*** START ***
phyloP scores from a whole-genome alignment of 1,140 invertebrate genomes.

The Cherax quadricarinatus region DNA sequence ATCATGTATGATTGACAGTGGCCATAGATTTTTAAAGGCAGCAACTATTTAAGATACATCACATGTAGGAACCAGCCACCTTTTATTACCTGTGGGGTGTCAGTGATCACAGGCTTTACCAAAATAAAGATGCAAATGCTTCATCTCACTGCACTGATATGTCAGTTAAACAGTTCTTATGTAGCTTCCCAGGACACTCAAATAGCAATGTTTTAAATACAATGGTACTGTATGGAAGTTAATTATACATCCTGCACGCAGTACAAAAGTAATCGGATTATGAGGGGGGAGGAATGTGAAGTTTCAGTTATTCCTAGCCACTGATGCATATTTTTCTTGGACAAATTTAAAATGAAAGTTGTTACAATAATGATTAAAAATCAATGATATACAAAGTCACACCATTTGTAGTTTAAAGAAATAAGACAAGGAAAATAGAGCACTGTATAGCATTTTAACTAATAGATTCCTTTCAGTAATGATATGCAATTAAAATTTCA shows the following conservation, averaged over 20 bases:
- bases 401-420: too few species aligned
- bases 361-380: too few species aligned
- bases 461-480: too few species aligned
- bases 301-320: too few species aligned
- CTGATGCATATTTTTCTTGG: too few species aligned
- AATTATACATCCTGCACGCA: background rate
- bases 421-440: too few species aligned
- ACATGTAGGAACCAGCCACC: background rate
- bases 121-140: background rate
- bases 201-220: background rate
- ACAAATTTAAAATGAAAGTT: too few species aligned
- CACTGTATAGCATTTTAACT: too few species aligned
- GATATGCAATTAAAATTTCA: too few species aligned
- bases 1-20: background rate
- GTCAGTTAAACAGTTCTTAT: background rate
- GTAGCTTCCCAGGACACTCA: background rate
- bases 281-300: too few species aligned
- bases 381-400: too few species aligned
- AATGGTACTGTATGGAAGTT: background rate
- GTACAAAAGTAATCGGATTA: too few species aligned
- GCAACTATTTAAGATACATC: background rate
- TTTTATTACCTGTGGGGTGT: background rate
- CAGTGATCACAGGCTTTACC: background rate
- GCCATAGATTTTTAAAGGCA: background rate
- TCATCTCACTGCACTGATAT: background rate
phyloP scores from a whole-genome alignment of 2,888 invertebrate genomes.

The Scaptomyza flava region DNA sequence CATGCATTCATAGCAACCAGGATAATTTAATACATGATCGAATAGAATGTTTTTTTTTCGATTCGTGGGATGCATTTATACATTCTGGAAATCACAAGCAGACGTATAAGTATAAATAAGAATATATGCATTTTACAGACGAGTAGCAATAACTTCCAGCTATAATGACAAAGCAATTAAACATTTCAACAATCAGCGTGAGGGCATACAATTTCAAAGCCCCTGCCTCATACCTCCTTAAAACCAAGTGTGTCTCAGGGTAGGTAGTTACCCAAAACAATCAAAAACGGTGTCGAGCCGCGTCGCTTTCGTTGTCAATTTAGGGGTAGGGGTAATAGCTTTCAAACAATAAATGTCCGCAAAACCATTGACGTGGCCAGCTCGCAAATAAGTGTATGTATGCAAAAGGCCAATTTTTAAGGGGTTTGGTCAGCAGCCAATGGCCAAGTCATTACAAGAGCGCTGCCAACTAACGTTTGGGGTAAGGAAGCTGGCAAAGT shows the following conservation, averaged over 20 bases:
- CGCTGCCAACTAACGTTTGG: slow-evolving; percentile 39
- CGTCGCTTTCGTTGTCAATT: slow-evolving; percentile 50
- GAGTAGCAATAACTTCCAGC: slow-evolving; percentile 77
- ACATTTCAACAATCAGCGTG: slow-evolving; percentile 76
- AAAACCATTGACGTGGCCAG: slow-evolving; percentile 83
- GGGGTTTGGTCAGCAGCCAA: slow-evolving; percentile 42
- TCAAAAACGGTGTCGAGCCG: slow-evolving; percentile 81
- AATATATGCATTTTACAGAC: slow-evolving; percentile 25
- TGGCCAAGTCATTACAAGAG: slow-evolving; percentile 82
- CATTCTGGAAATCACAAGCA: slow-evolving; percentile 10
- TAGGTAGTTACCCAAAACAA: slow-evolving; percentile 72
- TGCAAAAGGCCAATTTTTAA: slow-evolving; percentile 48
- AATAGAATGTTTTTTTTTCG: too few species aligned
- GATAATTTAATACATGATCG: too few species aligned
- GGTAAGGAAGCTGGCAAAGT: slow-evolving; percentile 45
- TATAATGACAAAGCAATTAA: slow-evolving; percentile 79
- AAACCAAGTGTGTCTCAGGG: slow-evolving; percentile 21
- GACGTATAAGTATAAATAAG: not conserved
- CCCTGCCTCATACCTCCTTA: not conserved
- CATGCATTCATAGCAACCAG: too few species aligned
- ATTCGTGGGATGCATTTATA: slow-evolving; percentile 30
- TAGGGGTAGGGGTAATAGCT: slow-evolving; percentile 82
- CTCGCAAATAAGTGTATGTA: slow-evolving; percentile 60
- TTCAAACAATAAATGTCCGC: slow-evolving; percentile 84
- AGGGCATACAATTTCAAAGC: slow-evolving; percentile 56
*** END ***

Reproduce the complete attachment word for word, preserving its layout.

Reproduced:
phyloP scores from a whole-genome alignment of 1,140 invertebrate genomes.

The Cherax quadricarinatus region DNA sequence ATCATGTATGATTGACAGTGGCCATAGATTTTTAAAGGCAGCAACTATTTAAGATACATCACATGTAGGAACCAGCCACCTTTTATTACCTGTGGGGTGTCAGTGATCACAGGCTTTACCAAAATAAAGATGCAAATGCTTCATCTCACTGCACTGATATGTCAGTTAAACAGTTCTTATGTAGCTTCCCAGGACACTCAAATAGCAATGTTTTAAATACAATGGTACTGTATGGAAGTTAATTATACATCCTGCACGCAGTACAAAAGTAATCGGATTATGAGGGGGGAGGAATGTGAAGTTTCAGTTATTCCTAGCCACTGATGCATATTTTTCTTGGACAAATTTAAAATGAAAGTTGTTACAATAATGATTAAAAATCAATGATATACAAAGTCACACCATTTGTAGTTTAAAGAAATAAGACAAGGAAAATAGAGCACTGTATAGCATTTTAACTAATAGATTCCTTTCAGTAATGATATGCAATTAAAATTTCA shows the following conservation, averaged over 20 bases:
- bases 401-420: too few species aligned
- bases 361-380: too few species aligned
- bases 461-480: too few species aligned
- bases 301-320: too few species aligned
- CTGATGCATATTTTTCTTGG: too few species aligned
- AATTATACATCCTGCACGCA: background rate
- bases 421-440: too few species aligned
- ACATGTAGGAACCAGCCACC: background rate
- bases 121-140: background rate
- bases 201-220: background rate
- ACAAATTTAAAATGAAAGTT: too few species aligned
- CACTGTATAGCATTTTAACT: too few species aligned
- GATATGCAATTAAAATTTCA: too few species aligned
- bases 1-20: background rate
- GTCAGTTAAACAGTTCTTAT: background rate
- GTAGCTTCCCAGGACACTCA: background rate
- bases 281-300: too few species aligned
- bases 381-400: too few species aligned
- AATGGTACTGTATGGAAGTT: background rate
- GTACAAAAGTAATCGGATTA: too few species aligned
- GCAACTATTTAAGATACATC: background rate
- TTTTATTACCTGTGGGGTGT: background rate
- CAGTGATCACAGGCTTTACC: background rate
- GCCATAGATTTTTAAAGGCA: background rate
- TCATCTCACTGCACTGATAT: background rate
phyloP scores from a whole-genome alignment of 2,888 invertebrate genomes.

The Scaptomyza flava region DNA sequence CATGCATTCATAGCAACCAGGATAATTTAATACATGATCGAATAGAATGTTTTTTTTTCGATTCGTGGGATGCATTTATACATTCTGGAAATCACAAGCAGACGTATAAGTATAAATAAGAATATATGCATTTTACAGACGAGTAGCAATAACTTCCAGCTATAATGACAAAGCAATTAAACATTTCAACAATCAGCGTGAGGGCATACAATTTCAAAGCCCCTGCCTCATACCTCCTTAAAACCAAGTGTGTCTCAGGGTAGGTAGTTACCCAAAACAATCAAAAACGGTGTCGAGCCGCGTCGCTTTCGTTGTCAATTTAGGGGTAGGGGTAATAGCTTTCAAACAATAAATGTCCGCAAAACCATTGACGTGGCCAGCTCGCAAATAAGTGTATGTATGCAAAAGGCCAATTTTTAAGGGGTTTGGTCAGCAGCCAATGGCCAAGTCATTACAAGAGCGCTGCCAACTAACGTTTGGGGTAAGGAAGCTGGCAAAGT shows the following conservation, averaged over 20 bases:
- CGCTGCCAACTAACGTTTGG: slow-evolving; percentile 39
- CGTCGCTTTCGTTGTCAATT: slow-evolving; percentile 50
- GAGTAGCAATAACTTCCAGC: slow-evolving; percentile 77
- ACATTTCAACAATCAGCGTG: slow-evolving; percentile 76
- AAAACCATTGACGTGGCCAG: slow-evolving; percentile 83
- GGGGTTTGGTCAGCAGCCAA: slow-evolving; percentile 42
- TCAAAAACGGTGTCGAGCCG: slow-evolving; percentile 81
- AATATATGCATTTTACAGAC: slow-evolving; percentile 25
- TGGCCAAGTCATTACAAGAG: slow-evolving; percentile 82
- CATTCTGGAAATCACAAGCA: slow-evolving; percentile 10
- TAGGTAGTTACCCAAAACAA: slow-evolving; percentile 72
- TGCAAAAGGCCAATTTTTAA: slow-evolving; percentile 48
- AATAGAATGTTTTTTTTTCG: too few species aligned
- GATAATTTAATACATGATCG: too few species aligned
- GGTAAGGAAGCTGGCAAAGT: slow-evolving; percentile 45
- TATAATGACAAAGCAATTAA: slow-evolving; percentile 79
- AAACCAAGTGTGTCTCAGGG: slow-evolving; percentile 21
- GACGTATAAGTATAAATAAG: not conserved
- CCCTGCCTCATACCTCCTTA: not conserved
- CATGCATTCATAGCAACCAG: too few species aligned
- ATTCGTGGGATGCATTTATA: slow-evolving; percentile 30
- TAGGGGTAGGGGTAATAGCT: slow-evolving; percentile 82
- CTCGCAAATAAGTGTATGTA: slow-evolving; percentile 60
- TTCAAACAATAAATGTCCGC: slow-evolving; percentile 84
- AGGGCATACAATTTCAAAGC: slow-evolving; percentile 56